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Bois de la Cambre agreement leads to partial reopening of south loop
The City of Brussels, after consultation with the municipalities of Uccle, Ixelles and Watermael-Boitsfort, will allow traffic on part of south loop of the Bois de la Cambre from 14 December, but only between the Drève de Lorraine and the Avenue du Brésil. As a result, most of the forest will remain car-free. The new test phase will last at least six months before undergoing a review.
In September, the City closed off most of Bois de la Cambre, which is in Brussels' territory, but is adjacent to Uccle, Ixelles and Watermael-Boitsfort, to car traffic during a two-month test phase. The City wanted to test whether it could drastically reduce car traffic in the forest while largely reserving the green area for hikers, cyclists, joggers, and other non-motorised forest users.
The test phase developed into a fierce battle between the supporters and opponents of a car-free forest. The municipality of Uccle was the most vociferous opponent, as it became the focus of the diverted traffic. This led to legal action which eventually overturned the decision of the City of Brussels with a judge ruling that the south loop of the forest had to reopen.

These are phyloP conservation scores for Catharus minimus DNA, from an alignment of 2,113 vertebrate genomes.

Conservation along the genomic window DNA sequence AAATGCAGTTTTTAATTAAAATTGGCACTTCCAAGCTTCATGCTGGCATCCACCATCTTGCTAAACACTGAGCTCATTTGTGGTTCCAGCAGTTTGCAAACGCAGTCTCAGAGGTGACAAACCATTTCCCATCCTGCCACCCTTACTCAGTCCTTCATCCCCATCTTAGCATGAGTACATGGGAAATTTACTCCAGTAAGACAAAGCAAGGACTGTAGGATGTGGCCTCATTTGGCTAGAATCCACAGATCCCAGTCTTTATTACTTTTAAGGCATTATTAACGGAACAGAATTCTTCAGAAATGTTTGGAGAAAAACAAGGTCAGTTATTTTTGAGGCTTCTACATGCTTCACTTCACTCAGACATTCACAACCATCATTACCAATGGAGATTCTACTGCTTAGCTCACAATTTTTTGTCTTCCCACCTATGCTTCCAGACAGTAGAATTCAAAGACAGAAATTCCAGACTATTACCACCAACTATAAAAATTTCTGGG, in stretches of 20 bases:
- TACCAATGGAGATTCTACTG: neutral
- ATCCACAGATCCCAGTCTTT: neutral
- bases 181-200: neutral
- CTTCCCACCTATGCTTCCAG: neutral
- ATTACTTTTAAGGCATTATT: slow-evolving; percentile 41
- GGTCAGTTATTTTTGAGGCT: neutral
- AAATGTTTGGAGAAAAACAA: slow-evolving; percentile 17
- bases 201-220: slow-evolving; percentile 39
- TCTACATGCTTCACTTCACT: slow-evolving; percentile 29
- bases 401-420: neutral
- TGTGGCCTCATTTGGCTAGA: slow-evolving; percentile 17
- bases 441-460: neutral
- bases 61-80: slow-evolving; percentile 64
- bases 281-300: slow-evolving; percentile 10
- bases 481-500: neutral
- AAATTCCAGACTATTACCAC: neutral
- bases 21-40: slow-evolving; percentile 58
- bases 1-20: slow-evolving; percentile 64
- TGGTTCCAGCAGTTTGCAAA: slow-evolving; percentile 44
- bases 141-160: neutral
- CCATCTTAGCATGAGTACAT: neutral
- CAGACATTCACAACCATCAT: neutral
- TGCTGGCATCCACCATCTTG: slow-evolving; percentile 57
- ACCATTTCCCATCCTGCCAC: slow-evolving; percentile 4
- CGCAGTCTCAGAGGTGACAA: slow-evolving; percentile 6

Initially it looked as though the City would have to reopen the entire forest to car traffic but after a consultation between Brussels and the four neighbouring municipalities, an agreement has been reached where a small part of the south loop will be opened in two directions. All in all, a large part of the Bois de la Cambre remains car-free; a much larger proportion than before March of this year, when it was fully accessible to car traffic during the weekdays.
During weekends, however, there will be a separate rule. On Saturdays, the entire south loop, which runs around the pond and is extremely popular with cyclists and roller skaters, will remain closed to car traffic. On Sundays, the entire forest remains closed to car traffic. During the school holidays (in the summer from 15 July to 15 August) the Saturday regime also applies.
"We are implementing the judge's decision," said mobility minister Bart Dhondt. "No less and certainly not more. And this in close consultation with the neighbouring municipalities. This is good news for the many joggers, walkers, cyclists, and roller skaters. The Bois de la Cambre will never again be the race track it was, but already looks more like the green oasis it should be."
For Brussels mobility minister Elke Van den Brandt, it was important to reach an agreement. "With this decision, the verdict is respected and most of the forest remains car-free,” she said. “This compromise shows that everyone has understood that the Bois de la Cambre is not only an important route, but also a valuable park."